Newspaper article The Florida Times Union

Bullies Not Welcome; Program Aims to Stamp out Intimidation

Newspaper article The Florida Times Union

Bullies Not Welcome; Program Aims to Stamp out Intimidation

Article excerpt

Byline: Caren Burmeister, Shorelines staff writer

Bullying was once accepted as an unavoidable pitfall of childhood, a rite of passage that prepared children for the social realities of adulthood.

But many school officials and mental health experts, including those at the Beaches, are changing their tune since two teens killed 12 students and a teacher at Columbine High School in Colorado then committed suicide on April 20, 1999.

"I think Columbine sums up what happens when bullying isn't dealt with," said Penny Christian, director of the Beaches Resource Center, a facility behind Fletcher High School that links educational, medical and human services for children and their families. "It doesn't go away and it can manifest itself with violence."

Four Beaches schools recently began a bully-proofing program to teach students how to identify and handle bullying. The one-year pilot program at Mayport Elementary, Neptune Beach Elementary, Fletcher Middle and Mayport Middle schools is being funded through the Beaches Resource Center and a grant from United Way.

The bully-proofing program was founded by Cindy Funkhouser, a clinical social worker who has done extensive research in bullying and school violence, and Maryann Dyal, a retired guidance counselor with 31 years' experience in the field who worked at Alimacani Elementary School.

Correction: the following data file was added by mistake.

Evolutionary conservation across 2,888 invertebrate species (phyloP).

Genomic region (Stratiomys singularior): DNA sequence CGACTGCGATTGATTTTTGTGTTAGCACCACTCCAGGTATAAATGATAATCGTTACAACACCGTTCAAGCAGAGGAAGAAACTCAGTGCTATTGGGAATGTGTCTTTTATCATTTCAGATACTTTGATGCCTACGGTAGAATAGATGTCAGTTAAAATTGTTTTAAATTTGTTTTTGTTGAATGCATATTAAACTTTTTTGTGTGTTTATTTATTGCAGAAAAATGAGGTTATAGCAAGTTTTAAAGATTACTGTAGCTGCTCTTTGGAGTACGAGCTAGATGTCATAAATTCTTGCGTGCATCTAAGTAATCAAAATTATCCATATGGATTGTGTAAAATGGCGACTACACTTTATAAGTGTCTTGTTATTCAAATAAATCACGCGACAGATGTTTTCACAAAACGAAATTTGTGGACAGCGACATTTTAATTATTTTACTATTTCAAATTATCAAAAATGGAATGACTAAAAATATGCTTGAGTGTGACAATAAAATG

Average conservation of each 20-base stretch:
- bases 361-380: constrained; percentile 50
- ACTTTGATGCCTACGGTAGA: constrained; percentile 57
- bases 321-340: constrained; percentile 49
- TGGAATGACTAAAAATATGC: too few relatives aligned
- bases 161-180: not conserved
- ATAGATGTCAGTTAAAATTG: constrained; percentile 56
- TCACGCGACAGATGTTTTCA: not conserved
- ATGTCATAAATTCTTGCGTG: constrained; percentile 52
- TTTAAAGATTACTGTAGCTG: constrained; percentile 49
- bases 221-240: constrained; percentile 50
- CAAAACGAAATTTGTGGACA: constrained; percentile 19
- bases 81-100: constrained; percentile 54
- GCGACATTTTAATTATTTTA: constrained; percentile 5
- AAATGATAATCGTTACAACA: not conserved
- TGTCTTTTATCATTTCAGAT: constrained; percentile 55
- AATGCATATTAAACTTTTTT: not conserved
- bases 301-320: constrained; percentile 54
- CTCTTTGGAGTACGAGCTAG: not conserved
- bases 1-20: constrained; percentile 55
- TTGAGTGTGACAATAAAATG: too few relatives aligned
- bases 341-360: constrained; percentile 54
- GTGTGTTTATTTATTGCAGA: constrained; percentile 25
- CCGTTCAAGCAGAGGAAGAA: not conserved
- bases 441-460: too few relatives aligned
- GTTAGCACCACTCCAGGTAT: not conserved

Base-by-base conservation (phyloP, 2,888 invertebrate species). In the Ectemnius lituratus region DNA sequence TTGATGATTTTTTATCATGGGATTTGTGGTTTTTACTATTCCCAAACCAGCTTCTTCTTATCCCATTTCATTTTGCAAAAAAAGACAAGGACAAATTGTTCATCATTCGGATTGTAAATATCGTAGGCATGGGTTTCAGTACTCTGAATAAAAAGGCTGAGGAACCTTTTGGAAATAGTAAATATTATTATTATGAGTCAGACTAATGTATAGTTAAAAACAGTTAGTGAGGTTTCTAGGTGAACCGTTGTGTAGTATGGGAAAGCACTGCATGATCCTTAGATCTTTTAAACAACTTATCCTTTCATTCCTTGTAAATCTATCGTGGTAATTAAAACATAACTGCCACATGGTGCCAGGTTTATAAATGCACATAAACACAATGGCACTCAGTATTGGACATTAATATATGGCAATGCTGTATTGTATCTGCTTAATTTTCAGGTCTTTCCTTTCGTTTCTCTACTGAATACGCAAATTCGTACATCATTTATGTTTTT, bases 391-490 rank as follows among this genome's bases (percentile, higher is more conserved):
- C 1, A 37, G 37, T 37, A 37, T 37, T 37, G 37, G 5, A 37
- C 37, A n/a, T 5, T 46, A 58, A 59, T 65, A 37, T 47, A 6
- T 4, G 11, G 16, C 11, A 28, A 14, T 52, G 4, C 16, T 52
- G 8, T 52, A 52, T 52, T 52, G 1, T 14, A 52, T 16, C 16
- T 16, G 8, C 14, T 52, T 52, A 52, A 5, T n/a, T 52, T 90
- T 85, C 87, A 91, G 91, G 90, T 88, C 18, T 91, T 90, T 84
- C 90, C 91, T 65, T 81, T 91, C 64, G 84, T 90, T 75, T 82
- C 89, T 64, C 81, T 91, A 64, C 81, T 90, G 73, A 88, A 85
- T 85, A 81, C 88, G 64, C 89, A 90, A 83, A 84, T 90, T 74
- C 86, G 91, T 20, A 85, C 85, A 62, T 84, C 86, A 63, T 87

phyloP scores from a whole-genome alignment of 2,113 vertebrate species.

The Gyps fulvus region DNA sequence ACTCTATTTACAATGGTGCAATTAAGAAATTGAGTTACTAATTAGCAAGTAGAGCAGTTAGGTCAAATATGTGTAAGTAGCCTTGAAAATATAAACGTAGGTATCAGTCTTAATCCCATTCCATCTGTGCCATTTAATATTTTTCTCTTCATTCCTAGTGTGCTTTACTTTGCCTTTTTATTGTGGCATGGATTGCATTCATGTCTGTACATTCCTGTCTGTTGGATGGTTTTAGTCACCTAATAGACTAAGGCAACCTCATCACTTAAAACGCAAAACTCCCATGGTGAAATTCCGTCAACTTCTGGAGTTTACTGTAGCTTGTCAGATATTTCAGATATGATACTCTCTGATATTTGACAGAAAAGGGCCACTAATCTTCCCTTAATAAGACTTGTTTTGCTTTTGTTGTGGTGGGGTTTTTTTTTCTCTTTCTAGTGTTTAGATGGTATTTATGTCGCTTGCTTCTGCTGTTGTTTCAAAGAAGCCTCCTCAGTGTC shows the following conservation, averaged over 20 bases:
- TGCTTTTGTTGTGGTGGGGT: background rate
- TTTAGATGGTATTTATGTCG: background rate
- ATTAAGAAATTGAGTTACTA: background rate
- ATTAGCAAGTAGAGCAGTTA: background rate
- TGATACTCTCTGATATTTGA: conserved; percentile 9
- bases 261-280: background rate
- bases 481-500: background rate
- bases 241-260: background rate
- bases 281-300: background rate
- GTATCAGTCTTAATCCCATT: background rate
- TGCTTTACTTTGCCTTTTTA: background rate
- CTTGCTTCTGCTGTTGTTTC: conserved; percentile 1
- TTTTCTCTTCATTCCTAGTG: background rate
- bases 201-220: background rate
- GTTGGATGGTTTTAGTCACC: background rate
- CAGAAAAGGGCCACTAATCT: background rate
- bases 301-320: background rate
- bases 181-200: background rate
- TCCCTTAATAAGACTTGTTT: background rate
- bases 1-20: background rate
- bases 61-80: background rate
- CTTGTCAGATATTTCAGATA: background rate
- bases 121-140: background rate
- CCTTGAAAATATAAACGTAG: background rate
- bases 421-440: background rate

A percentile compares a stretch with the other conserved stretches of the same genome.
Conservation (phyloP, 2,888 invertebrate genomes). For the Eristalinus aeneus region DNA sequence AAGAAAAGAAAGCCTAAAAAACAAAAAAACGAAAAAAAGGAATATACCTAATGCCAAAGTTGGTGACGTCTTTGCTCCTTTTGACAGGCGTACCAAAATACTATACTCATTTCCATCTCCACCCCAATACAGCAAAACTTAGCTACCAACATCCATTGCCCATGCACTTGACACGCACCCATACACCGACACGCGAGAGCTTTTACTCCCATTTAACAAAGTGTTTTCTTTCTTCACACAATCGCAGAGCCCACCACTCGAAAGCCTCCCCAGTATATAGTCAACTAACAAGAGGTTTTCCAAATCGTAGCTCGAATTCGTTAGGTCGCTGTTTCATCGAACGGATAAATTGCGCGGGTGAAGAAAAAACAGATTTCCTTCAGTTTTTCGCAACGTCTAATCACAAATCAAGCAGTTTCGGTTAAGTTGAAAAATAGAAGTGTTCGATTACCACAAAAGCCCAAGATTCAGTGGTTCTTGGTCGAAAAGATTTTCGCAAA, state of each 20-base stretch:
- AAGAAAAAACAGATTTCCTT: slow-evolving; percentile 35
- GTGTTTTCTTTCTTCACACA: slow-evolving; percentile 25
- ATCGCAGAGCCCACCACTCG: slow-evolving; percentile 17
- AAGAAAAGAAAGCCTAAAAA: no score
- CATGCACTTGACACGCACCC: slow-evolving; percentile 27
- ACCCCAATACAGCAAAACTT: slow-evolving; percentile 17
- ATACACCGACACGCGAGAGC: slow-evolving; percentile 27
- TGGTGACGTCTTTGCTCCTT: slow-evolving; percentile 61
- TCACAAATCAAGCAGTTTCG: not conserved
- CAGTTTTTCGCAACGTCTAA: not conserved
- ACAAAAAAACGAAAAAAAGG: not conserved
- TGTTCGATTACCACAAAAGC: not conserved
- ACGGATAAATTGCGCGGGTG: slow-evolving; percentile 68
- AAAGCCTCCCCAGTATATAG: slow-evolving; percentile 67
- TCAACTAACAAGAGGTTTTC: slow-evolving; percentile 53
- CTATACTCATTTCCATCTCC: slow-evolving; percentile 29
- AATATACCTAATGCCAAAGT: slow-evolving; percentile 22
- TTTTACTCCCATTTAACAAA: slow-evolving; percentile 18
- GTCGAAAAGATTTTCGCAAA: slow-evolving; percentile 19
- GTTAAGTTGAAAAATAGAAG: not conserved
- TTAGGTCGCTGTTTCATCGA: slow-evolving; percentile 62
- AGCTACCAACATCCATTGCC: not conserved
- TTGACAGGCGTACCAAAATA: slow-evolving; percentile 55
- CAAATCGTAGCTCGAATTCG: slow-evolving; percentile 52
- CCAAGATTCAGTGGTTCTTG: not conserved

Alimacani adopted the bully-proofing program in 2000 and was the first school in Northeast Florida to do so. The program resulted in 58 percent reductions in discipline referrals the first year, Funkhouser said.

Bullying is non-provoked aggressive behavior against a peer that's repeated over time and creates an imbalance of power.

Some parents and teachers in Columbine, outside Denver, attributed Eric Harris and Dylan Klebold's killing spree to excessive bullying.

Almost three-quarters of the instigators in 37 cases of extreme school violence between 1974 and 2000 had felt persecuted, bullied, threatened or attacked by their peers prior to their attacks, according to a U.S. Department of Education and U.S. Secret Service study conducted after Columbine.

Bullying is an activity where the imbalance of power makes it virtually impossible for the victim to win. Certain characteristics distinguish bullying from other types of aggression, said Laura DeHaan, a psychology professor at Calvin College in Grand Rapids, Mich., who specializes in adolescent psychology and identity development.

Bullies' main goal is to control another child by physical or verbal aggression, DeHaan said. They do it because they can and because the victim is seen as easy prey.

While 99 percent of bullying never escalates to serious violence, the fear of bullying causes lower grades and causes absenteeism, she said.

While bullying was once accepted as part of life, exposure to violence in films, video games and the news media have changed the way our culture views it, experts said. …

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